ACOVE Overview

The ACOVE project created a comprehensive quality-of-care management program for frail community-dwelling elders (5), including an evidence-based quality indicator set covering 22 geriatric conditions (12). The feasibility of using these indicators has been demonstrated (13).

HPCQI Overview

The HPCQI team used a multistep process for adapting and expanding the ACOVE quality indicators to home-based primary care. First, the study team modified language in the ACOVE community and nursing home quality indicators for the home care setting and eliminated hospital-based quality indicators. Second, the HPCQI team members developed evidence-based quality indicators for constipation and insomnia, 2 conditions that the ACOVE project did not cover but for which homebound patients have disproportionate morbidity. Third, a home-based primary care quality indicator development expert panel (development panel) assessed the new and modified quality indicators for applicability to the home-based primary care setting. Fourth, a second, discrete panel—the home-based primary care quality indicator evaluation expert panel (evaluation panel)—evaluated the applicable quality indicators for validity and importance. Finally, indicators that were deemed to be valid and important by the evaluation panel were accepted for use in the home-based primary care setting.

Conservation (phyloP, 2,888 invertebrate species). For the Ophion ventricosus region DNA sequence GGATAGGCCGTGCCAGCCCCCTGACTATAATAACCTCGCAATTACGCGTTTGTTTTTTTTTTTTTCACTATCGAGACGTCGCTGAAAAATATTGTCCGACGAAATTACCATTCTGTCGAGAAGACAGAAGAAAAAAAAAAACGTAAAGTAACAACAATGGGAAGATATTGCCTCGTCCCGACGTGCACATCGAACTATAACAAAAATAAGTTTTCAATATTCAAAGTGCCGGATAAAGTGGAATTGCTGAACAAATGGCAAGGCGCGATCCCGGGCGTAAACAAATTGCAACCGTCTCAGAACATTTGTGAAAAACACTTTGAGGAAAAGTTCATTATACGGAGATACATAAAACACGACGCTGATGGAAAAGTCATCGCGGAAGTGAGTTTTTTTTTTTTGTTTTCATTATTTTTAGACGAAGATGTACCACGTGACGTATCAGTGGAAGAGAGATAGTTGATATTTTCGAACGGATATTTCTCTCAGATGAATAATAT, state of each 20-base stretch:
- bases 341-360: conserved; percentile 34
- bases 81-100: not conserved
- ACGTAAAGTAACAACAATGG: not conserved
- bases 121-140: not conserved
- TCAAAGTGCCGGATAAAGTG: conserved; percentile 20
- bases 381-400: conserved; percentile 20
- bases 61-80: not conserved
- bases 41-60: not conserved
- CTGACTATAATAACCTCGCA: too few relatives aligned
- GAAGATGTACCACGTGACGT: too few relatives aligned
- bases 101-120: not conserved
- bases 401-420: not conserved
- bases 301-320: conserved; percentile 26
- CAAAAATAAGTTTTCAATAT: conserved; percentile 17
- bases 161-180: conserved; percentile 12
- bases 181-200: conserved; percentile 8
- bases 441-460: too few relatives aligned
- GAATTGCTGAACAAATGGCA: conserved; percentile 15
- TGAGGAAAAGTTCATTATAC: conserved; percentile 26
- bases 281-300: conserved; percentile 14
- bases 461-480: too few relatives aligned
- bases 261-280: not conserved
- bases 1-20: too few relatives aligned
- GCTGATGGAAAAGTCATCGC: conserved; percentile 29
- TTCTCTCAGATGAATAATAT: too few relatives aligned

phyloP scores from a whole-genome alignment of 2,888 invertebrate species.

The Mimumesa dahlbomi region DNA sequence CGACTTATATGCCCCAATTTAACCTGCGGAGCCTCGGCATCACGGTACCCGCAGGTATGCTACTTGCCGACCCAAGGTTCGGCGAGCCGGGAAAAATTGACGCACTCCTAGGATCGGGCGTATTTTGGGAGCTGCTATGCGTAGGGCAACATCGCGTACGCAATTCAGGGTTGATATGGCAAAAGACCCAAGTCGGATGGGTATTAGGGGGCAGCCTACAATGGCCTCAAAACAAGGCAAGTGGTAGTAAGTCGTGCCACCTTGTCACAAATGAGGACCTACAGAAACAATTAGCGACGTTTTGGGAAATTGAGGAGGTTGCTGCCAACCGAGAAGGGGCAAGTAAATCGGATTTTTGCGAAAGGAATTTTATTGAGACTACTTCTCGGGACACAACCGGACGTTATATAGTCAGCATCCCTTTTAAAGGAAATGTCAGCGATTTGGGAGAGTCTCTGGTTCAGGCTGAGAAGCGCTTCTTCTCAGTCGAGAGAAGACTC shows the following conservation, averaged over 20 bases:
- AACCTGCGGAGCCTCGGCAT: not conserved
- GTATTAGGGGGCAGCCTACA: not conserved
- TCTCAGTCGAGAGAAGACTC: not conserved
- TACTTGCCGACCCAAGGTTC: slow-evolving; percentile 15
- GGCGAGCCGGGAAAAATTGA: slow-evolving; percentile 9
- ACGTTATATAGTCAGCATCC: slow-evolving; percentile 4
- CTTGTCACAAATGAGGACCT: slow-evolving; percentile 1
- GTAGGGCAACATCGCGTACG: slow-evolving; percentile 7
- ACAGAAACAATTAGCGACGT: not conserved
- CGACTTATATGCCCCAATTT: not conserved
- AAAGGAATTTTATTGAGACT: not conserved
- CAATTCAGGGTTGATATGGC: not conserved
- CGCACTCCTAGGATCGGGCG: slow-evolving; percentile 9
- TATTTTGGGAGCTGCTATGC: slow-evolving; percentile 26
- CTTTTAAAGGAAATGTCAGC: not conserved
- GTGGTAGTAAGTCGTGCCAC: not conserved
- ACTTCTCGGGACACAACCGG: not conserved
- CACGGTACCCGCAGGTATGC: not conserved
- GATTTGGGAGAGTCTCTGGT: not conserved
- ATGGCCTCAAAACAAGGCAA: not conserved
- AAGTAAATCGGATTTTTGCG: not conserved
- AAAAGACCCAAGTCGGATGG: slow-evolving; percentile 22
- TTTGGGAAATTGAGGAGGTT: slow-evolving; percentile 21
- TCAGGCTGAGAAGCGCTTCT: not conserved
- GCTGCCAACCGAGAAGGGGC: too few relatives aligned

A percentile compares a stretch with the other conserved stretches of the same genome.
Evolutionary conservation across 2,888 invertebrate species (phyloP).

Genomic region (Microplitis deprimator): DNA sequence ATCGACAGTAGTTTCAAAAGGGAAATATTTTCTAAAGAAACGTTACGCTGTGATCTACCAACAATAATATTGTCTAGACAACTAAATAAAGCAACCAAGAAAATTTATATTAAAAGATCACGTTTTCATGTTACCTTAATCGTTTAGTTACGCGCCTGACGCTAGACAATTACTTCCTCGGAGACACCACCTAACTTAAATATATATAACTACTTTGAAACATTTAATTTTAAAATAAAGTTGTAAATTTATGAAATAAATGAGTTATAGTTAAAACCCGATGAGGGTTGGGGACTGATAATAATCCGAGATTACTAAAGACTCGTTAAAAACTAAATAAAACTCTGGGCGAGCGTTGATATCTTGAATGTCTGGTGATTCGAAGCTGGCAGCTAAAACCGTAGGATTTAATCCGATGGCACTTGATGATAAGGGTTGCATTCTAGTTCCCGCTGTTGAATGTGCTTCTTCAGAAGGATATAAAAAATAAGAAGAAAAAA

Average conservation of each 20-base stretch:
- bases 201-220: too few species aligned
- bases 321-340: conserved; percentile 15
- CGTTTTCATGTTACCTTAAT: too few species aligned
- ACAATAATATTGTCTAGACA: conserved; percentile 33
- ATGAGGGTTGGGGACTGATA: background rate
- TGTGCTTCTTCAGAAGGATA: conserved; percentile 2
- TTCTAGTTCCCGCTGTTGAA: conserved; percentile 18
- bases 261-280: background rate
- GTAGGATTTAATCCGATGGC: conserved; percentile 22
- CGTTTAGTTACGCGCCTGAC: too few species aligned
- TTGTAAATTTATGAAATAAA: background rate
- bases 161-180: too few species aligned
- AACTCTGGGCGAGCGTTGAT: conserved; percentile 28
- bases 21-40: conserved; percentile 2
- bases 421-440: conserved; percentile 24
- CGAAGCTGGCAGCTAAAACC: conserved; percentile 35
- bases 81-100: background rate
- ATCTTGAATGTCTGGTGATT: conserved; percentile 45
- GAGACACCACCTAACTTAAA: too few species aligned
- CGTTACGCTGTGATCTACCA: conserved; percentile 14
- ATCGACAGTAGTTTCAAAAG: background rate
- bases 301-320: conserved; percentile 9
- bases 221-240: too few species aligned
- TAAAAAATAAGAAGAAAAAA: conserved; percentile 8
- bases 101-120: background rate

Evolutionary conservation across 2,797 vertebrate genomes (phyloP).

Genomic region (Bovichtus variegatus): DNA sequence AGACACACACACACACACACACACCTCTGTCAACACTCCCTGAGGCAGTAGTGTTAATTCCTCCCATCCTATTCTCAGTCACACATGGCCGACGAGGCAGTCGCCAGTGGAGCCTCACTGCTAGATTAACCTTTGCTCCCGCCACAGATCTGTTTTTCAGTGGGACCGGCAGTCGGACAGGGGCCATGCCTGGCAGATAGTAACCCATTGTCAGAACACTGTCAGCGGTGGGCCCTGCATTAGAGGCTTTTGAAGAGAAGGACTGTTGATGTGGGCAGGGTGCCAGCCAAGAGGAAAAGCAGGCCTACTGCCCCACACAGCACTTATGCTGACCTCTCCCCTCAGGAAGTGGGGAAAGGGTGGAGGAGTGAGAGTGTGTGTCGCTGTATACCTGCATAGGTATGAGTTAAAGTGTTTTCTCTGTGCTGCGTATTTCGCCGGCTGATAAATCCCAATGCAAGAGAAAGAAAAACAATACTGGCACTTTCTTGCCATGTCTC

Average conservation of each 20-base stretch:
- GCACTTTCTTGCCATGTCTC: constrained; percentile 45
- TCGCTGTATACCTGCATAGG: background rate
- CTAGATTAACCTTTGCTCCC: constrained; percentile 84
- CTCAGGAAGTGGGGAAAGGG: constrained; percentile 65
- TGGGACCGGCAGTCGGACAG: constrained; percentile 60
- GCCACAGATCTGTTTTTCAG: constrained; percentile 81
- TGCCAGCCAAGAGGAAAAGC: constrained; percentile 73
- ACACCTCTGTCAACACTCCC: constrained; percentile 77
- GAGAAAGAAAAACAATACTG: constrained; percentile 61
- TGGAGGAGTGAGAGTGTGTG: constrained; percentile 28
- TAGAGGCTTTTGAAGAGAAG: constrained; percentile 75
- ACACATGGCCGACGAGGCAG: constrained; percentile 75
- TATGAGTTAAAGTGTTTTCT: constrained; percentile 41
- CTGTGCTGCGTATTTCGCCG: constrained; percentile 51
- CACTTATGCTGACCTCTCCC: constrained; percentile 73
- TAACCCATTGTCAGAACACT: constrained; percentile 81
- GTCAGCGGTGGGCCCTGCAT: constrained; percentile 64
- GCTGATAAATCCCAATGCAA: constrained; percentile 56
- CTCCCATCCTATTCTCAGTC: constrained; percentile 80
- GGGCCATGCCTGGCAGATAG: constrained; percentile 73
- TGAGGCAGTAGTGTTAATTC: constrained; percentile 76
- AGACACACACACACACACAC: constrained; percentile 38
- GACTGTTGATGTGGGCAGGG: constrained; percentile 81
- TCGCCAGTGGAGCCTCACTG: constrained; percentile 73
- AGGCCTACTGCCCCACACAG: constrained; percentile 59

To form the panels, we contacted clinicians who were in home-based primary care program administration and quality management, had authored peer-reviewed scholarship in the area of home-based primary care, or had leadership roles within the AAHCP. A group of panelists that were diverse in practice type, location, and setting was a priority. (The Appendix lists the members of each panel.)

The development panel's primary task was to perform a face validity review through a mailed survey of the ACOVE quality indicators. Panelists rated the indicators as 1) likely to apply equally to the home-based primary care setting as to the nursing home or ambulatory care setting, 2) likely to need modification, or 3) unlikely to apply.